Brightening Up the Beast
Who’s ready to replace their tired, old brick fireplace?
Well, before you grab the sledgehammer, let’s talk about some ways to refresh your brick without breaking the bank.
Brick Fireplace Options
Anyone who has bought an older home knows that sometimes you just do not love the brick colors that were all the rage back in 1963.
In our case, the brick was a giant part…basically, the whole wall…of our upstairs family room (aka the den).
Why do we call this room “the den”? Are we wolves? Lions?
It makes no sense to me. But I digress.
The options I considered for this large wall o’ brick were as follows:
- Painting the brick.
- Whitewashing the brick with watered-down paint.
- Limewashing the paint.
OK to be fair, I hadn’t even thought about limewashing until a talented friend of mine, Mallory Treece, suggested it.
And then I thought, “That is the perfect solution!”
Limewash is a perfect solution in this instance because you’re able to customize the look.
It feels a little more organic than whitewashing with watered-down paint and adds more texture and interest than just flat-out painting the brick.
I also liked that it takes a while to dry and cure, so you can play with the amount of limewash you want on the brick surface. It’s very forgiving.
Gather Your Supplies
How to Apply the Limewash
Step by Step Process: (RomaBio has a great video tutorial here)
- Clean your brick with water. No chemical cleaners needed. Just knock off the dust, soot, cobwebs, etc. the best you can.
- Protect your floors with drop cloths. This is a messy job!
- Mix up the lime paint with water. This will take a while (5 to 10 min) if you’re doing it by hand. The RomaBio quart comes with instructions on ratio (50 to 100% water to lime). **I started off by adding equal parts water to the limewash concentrate, but found I liked the results better when I thinned the limewash with a little more water. Be willing to experiment with this! You can always add more color (or wipe it off) as you go along.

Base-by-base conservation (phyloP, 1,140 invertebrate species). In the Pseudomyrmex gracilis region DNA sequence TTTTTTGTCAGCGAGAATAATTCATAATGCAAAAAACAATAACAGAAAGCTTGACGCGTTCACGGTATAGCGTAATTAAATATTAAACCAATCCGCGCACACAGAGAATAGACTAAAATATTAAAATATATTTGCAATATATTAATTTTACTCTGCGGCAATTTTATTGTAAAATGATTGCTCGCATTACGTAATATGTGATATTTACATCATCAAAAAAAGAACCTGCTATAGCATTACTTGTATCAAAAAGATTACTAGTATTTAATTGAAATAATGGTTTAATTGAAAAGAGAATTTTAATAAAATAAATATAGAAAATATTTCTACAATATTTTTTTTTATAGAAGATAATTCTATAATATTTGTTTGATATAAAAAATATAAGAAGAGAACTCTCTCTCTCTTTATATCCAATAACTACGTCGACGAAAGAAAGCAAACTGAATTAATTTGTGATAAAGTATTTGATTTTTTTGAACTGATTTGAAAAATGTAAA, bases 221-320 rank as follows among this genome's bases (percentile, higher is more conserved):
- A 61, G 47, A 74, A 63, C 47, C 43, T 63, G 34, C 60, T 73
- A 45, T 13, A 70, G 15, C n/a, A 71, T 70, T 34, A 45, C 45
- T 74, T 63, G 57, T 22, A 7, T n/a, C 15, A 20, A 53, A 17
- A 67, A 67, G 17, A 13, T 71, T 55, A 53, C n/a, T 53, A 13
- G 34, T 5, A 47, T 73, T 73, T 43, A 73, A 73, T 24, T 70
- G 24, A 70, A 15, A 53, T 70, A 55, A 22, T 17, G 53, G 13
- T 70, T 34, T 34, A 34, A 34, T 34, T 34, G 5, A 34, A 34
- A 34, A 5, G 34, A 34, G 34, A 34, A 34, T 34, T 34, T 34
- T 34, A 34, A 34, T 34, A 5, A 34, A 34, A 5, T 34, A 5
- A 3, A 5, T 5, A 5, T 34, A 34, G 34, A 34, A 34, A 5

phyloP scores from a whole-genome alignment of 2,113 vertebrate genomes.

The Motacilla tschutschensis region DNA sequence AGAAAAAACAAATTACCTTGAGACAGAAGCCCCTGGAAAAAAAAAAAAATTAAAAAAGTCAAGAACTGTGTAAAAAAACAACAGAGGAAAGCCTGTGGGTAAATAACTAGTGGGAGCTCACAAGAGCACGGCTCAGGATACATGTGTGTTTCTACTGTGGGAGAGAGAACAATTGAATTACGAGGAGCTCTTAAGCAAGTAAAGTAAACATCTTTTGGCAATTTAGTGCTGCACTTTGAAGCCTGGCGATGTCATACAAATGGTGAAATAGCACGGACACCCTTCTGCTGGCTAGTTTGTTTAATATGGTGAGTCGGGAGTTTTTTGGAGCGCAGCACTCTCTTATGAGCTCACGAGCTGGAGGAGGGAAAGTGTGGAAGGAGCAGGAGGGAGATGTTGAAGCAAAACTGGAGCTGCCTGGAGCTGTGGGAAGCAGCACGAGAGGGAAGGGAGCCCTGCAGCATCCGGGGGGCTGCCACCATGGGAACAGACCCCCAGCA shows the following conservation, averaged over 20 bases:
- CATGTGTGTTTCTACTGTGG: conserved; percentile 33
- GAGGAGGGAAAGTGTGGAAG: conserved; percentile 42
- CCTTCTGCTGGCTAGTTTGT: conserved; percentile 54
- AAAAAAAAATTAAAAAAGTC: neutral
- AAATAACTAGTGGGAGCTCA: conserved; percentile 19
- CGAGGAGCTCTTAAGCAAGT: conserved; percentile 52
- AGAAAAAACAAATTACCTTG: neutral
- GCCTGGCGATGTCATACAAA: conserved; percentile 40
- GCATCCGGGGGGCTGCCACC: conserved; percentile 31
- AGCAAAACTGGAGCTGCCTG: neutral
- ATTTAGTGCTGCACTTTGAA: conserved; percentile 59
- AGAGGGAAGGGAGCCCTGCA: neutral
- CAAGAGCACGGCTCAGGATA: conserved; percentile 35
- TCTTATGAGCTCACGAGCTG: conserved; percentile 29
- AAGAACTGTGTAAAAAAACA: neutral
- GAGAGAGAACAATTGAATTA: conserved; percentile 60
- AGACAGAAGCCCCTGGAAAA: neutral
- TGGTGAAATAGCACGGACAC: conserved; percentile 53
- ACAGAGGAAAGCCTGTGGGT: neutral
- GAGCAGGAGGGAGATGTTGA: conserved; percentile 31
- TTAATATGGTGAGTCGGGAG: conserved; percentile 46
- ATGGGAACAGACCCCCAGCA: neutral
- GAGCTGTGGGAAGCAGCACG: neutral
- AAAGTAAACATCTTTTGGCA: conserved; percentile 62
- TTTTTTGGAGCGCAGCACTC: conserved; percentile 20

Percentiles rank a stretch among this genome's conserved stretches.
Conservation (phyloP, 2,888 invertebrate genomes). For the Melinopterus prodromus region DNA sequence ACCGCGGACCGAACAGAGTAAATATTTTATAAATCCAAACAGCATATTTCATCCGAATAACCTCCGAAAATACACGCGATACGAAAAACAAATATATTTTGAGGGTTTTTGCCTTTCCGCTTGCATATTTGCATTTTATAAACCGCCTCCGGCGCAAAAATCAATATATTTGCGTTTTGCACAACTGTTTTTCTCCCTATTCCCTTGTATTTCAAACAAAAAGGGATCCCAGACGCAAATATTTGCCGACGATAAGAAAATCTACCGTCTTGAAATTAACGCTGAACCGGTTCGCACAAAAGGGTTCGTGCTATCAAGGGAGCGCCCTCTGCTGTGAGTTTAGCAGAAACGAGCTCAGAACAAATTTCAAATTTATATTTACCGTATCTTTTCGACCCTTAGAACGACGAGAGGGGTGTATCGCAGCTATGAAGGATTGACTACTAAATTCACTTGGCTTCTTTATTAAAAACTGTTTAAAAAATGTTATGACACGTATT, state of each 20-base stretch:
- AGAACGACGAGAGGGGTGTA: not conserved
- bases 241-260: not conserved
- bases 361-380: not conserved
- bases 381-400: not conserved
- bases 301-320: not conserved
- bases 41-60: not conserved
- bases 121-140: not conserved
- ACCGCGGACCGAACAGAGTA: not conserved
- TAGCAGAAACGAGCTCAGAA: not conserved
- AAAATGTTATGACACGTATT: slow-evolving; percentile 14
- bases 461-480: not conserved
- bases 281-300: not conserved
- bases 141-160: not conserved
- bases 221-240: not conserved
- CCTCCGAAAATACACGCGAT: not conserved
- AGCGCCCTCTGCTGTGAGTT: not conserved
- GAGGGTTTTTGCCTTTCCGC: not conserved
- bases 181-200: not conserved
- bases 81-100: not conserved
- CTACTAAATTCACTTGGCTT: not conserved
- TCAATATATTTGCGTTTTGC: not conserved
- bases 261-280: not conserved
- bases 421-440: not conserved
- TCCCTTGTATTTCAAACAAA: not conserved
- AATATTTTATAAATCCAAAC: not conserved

- Spritz the first section of brick with your spray bottle full of water. **I worked in 2 foot sections at a time so the brick didn’t have time to dry off.
- Apply the Limewash. Start at the top of your brick and work your way down to catch any drips. RomaBio suggest a large masonry brush, but I found the combination of a 2 inch flat brush for the brick face and a 1 inch angle brush for the masonry to work the best.
- After 10-30 minutes, you can start taking some of the limewash off. Don’t be afraid to experiment. Step back and get an idea of how it’s looking. Call in friends and neighbors for opinions (kinda kidding, but sometimes it helps to hear what other people have to say. And sometimes you gotta trust your gut. You’ll figure it out, I promise.)
- Spray the semi-dry area again with water, and use a rag or a scrub brush to remove the limewash. Remember, you can tweak the look to your heart’s content. It may help to have some inspiration pictures stored on your phone to use as a guideline when distressing the brick.
- Walk away! The Limewash takes several days to cure and dry, so you can change the look at your own pace.
It’s really brightened up the whole room. Here it is in the kitchen also:
I’m really pleased with the transformation and hope this inspires you to try Limewash for yourself!
What I've Done So Far:
What's Next for This Room:
Next on my list for the Den is:
- Build and install a floating beam mantel.
- Pull down the crown molding trim.
- Paint the bookshelf.
- Install a new ceiling treatment to cover the textured/popcorn ceiling.
- Disconnect, paint, and rehang the ceiling fans.
- Paint the walls.
- Paint and install bigger crown molding.